And the other delicacy in Madeira, Portugal, that you may not find on the mainland as frequently? Black scabbard. It’s a rather ugly deep-sea fish that can live more than 5,000 feet below the ocean’s surface. It’s native to the waters around Madeira, so good luck finding a restaurant that doesn’t have some version of black scabbard on the menu (occasionally paired with the island’s beloved bananas).
Madeira is all about the outdoors
Mainland Portugal has plenty to offer when it comes to outdoor adventure, especially around surfing and lounging on beautiful beaches. But in Madeira, Portugal, the options are a little broader, which is impressive considering what a small island it is.
Though you can drive around the whole island in about four hours, it has a lot of variety in terms of adventure sports. There are 6,106 feet between the island’s highest and lowest points, which lends itself well to sports that require serious elevation changes, like mountain biking. In fact, it’s world-renowned within the mountain bike community, especially because companies can drive mountain bikers to the top, allowing them to shuttle multiple 5,000-foot-plus laps in one day.
Of course, significant elevation changes also lend themselves well to more unique sports, like canyoning or canyoneering (hiking, jumping, climbing, and swimming through waterfall canyons) and cliff jumping (called “coastering”), both of which are available for beginners or advanced travelers. Companies like Epic Madeira offer tours that include guiding, gear, and pick up from most Funchal-area hotels.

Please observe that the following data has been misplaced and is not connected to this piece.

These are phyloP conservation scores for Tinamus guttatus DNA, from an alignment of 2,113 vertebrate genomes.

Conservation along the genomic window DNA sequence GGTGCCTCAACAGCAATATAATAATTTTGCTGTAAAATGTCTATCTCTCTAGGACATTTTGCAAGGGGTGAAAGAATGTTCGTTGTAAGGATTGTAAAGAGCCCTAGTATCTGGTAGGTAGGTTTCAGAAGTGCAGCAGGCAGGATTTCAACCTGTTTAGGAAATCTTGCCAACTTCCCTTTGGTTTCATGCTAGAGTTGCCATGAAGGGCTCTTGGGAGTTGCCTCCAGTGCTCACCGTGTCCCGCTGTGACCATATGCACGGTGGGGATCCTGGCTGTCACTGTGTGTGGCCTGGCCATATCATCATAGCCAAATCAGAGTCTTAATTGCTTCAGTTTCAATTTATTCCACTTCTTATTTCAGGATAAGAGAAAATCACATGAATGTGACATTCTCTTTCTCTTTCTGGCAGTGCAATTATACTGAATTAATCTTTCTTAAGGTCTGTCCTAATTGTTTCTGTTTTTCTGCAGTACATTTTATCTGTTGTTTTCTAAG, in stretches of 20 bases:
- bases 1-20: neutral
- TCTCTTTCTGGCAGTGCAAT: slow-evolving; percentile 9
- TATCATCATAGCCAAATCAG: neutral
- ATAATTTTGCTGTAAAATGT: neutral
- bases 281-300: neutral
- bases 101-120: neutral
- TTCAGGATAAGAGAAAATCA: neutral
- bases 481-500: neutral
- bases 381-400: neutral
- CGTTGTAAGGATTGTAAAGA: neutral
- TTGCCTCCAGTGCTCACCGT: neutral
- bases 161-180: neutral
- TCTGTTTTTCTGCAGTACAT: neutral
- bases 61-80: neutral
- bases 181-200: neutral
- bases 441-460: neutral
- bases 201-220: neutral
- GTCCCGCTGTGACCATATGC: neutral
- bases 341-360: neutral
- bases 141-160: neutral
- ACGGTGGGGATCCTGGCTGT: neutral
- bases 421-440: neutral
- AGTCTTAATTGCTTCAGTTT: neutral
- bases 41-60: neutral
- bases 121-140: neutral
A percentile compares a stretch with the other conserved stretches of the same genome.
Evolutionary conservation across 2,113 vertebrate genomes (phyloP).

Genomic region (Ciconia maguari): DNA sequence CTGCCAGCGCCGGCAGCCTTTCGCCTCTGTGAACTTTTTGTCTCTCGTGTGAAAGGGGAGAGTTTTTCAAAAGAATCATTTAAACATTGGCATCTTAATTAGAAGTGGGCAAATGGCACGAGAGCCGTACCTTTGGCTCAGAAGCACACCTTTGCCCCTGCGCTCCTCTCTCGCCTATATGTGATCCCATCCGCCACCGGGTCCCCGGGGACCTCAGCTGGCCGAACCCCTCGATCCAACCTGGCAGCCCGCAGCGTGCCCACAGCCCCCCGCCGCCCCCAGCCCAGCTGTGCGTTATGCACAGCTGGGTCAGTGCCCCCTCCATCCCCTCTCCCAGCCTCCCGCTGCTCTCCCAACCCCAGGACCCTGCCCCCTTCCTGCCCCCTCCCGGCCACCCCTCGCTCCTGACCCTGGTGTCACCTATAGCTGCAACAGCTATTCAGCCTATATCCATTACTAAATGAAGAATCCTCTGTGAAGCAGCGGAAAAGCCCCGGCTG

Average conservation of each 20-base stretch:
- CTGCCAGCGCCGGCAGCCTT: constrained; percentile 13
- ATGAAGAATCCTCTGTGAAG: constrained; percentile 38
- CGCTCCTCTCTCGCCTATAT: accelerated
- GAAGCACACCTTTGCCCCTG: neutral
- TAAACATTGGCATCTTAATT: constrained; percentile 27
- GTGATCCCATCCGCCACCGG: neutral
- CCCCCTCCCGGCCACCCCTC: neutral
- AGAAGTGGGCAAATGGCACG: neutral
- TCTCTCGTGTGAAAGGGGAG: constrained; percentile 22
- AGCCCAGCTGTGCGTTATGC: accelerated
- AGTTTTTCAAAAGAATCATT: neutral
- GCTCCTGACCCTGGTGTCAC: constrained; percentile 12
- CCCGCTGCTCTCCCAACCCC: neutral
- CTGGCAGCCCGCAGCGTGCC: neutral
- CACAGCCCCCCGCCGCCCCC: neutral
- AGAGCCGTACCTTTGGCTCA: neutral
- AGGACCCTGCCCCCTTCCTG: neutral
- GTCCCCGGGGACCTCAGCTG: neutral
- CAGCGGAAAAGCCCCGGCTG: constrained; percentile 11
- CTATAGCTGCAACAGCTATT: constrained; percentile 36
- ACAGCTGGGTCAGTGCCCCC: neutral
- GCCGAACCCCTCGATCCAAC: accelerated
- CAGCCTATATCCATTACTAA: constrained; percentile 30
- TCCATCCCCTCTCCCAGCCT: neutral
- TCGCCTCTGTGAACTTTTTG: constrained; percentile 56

If you’d rather stay on the ground, plan a trip based around exploring Madeira’s hiking trails. You could spend multiple weeks exploring the island on foot. There are nearly 3,000 kilometers (1,864 miles) of levada trails (trails running along historic irrigation channels, usually through lush forests and along waterfalls) and dozens of vereda trails, which are usually cliffside with stunning ocean views. Many of the veredas are on old roads used by villagers before roads connected the island’s small towns.
The bananas are different (and banned in the rest Europe)
Madeirans have been making wine for ages, but in the late 1800s, a widespread pest invasion destroyed most of the island’s crops (grapes included). So to quickly rebuild the island’s food supply and economy, Madeirans leaned into something else: bananas. Bananas from Madeira grow quickly; a single plant can produce an entire bunch of bananas within a year.
Most bananas grown on Madeira are the Dwarf Cavendish subspecies, and because they grow quickly, their final size is relatively small — about half the size of a “standard” banana. This makes them sweeter, but it also means they can’t be exported outside of Portugal. There’s a European Union law that says bananas shipped within the EU have to meet specific standards for length, shape, and color, which Madeiran bananas don’t. So if you want to enjoy a Madeiran banana, go to Madeira, or buy one imported from the island in Portugal. And be sure to try all the banana desserts you can while in the gourmet restaurants around Funchal.